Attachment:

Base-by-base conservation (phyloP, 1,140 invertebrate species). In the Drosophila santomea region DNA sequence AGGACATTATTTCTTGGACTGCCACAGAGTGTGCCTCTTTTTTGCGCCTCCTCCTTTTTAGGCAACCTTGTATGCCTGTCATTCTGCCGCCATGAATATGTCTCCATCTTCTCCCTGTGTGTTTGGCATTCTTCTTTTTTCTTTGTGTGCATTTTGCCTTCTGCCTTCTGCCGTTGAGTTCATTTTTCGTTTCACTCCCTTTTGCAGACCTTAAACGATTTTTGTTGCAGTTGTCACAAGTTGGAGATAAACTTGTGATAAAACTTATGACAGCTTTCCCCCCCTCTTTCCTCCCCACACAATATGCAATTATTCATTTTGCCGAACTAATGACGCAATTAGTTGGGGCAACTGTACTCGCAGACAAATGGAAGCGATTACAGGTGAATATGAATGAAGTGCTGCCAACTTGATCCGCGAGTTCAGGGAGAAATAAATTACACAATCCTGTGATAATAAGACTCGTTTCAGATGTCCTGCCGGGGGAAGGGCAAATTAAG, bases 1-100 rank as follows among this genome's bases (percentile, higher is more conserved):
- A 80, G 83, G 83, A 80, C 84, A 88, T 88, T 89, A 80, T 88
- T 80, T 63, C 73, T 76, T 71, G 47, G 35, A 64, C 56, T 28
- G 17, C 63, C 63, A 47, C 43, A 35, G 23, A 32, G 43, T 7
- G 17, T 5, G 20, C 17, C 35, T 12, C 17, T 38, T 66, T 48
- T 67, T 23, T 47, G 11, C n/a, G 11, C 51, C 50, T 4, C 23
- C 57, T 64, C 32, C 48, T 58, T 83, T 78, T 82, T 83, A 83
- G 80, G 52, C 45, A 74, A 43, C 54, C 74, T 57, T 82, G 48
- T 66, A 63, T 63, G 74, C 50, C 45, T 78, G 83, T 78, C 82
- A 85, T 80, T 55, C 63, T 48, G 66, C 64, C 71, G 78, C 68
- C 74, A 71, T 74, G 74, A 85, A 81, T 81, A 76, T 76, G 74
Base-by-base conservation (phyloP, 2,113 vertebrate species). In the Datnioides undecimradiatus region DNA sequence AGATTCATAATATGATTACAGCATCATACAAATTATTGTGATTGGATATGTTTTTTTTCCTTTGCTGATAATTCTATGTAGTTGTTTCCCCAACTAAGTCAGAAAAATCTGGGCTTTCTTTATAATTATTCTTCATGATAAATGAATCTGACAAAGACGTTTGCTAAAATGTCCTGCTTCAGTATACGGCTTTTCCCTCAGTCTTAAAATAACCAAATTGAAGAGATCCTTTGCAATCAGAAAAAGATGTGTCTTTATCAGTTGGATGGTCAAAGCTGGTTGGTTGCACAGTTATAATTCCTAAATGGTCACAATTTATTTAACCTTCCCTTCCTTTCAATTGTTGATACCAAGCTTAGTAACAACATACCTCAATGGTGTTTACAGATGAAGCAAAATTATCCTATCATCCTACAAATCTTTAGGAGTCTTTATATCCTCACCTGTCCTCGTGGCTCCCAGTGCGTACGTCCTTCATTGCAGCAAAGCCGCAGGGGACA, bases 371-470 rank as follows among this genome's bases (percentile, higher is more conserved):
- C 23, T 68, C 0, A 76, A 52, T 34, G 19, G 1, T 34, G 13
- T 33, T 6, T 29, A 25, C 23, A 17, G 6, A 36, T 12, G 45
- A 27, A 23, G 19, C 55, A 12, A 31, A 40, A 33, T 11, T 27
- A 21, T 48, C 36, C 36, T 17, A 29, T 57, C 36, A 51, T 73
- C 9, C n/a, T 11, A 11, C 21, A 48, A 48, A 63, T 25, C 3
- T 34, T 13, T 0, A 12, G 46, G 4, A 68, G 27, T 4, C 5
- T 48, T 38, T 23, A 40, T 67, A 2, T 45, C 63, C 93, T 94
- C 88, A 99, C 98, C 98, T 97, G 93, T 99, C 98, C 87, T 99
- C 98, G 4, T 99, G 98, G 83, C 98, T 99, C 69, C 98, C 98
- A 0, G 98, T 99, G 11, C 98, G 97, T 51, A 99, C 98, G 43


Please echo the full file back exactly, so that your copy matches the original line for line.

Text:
Base-by-base conservation (phyloP, 1,140 invertebrate species). In the Drosophila santomea region DNA sequence AGGACATTATTTCTTGGACTGCCACAGAGTGTGCCTCTTTTTTGCGCCTCCTCCTTTTTAGGCAACCTTGTATGCCTGTCATTCTGCCGCCATGAATATGTCTCCATCTTCTCCCTGTGTGTTTGGCATTCTTCTTTTTTCTTTGTGTGCATTTTGCCTTCTGCCTTCTGCCGTTGAGTTCATTTTTCGTTTCACTCCCTTTTGCAGACCTTAAACGATTTTTGTTGCAGTTGTCACAAGTTGGAGATAAACTTGTGATAAAACTTATGACAGCTTTCCCCCCCTCTTTCCTCCCCACACAATATGCAATTATTCATTTTGCCGAACTAATGACGCAATTAGTTGGGGCAACTGTACTCGCAGACAAATGGAAGCGATTACAGGTGAATATGAATGAAGTGCTGCCAACTTGATCCGCGAGTTCAGGGAGAAATAAATTACACAATCCTGTGATAATAAGACTCGTTTCAGATGTCCTGCCGGGGGAAGGGCAAATTAAG, bases 1-100 rank as follows among this genome's bases (percentile, higher is more conserved):
- A 80, G 83, G 83, A 80, C 84, A 88, T 88, T 89, A 80, T 88
- T 80, T 63, C 73, T 76, T 71, G 47, G 35, A 64, C 56, T 28
- G 17, C 63, C 63, A 47, C 43, A 35, G 23, A 32, G 43, T 7
- G 17, T 5, G 20, C 17, C 35, T 12, C 17, T 38, T 66, T 48
- T 67, T 23, T 47, G 11, C n/a, G 11, C 51, C 50, T 4, C 23
- C 57, T 64, C 32, C 48, T 58, T 83, T 78, T 82, T 83, A 83
- G 80, G 52, C 45, A 74, A 43, C 54, C 74, T 57, T 82, G 48
- T 66, A 63, T 63, G 74, C 50, C 45, T 78, G 83, T 78, C 82
- A 85, T 80, T 55, C 63, T 48, G 66, C 64, C 71, G 78, C 68
- C 74, A 71, T 74, G 74, A 85, A 81, T 81, A 76, T 76, G 74
Base-by-base conservation (phyloP, 2,113 vertebrate species). In the Datnioides undecimradiatus region DNA sequence AGATTCATAATATGATTACAGCATCATACAAATTATTGTGATTGGATATGTTTTTTTTCCTTTGCTGATAATTCTATGTAGTTGTTTCCCCAACTAAGTCAGAAAAATCTGGGCTTTCTTTATAATTATTCTTCATGATAAATGAATCTGACAAAGACGTTTGCTAAAATGTCCTGCTTCAGTATACGGCTTTTCCCTCAGTCTTAAAATAACCAAATTGAAGAGATCCTTTGCAATCAGAAAAAGATGTGTCTTTATCAGTTGGATGGTCAAAGCTGGTTGGTTGCACAGTTATAATTCCTAAATGGTCACAATTTATTTAACCTTCCCTTCCTTTCAATTGTTGATACCAAGCTTAGTAACAACATACCTCAATGGTGTTTACAGATGAAGCAAAATTATCCTATCATCCTACAAATCTTTAGGAGTCTTTATATCCTCACCTGTCCTCGTGGCTCCCAGTGCGTACGTCCTTCATTGCAGCAAAGCCGCAGGGGACA, bases 371-470 rank as follows among this genome's bases (percentile, higher is more conserved):
- C 23, T 68, C 0, A 76, A 52, T 34, G 19, G 1, T 34, G 13
- T 33, T 6, T 29, A 25, C 23, A 17, G 6, A 36, T 12, G 45
- A 27, A 23, G 19, C 55, A 12, A 31, A 40, A 33, T 11, T 27
- A 21, T 48, C 36, C 36, T 17, A 29, T 57, C 36, A 51, T 73
- C 9, C n/a, T 11, A 11, C 21, A 48, A 48, A 63, T 25, C 3
- T 34, T 13, T 0, A 12, G 46, G 4, A 68, G 27, T 4, C 5
- T 48, T 38, T 23, A 40, T 67, A 2, T 45, C 63, C 93, T 94
- C 88, A 99, C 98, C 98, T 97, G 93, T 99, C 98, C 87, T 99
- C 98, G 4, T 99, G 98, G 83, C 98, T 99, C 69, C 98, C 98
- A 0, G 98, T 99, G 11, C 98, G 97, T 51, A 99, C 98, G 43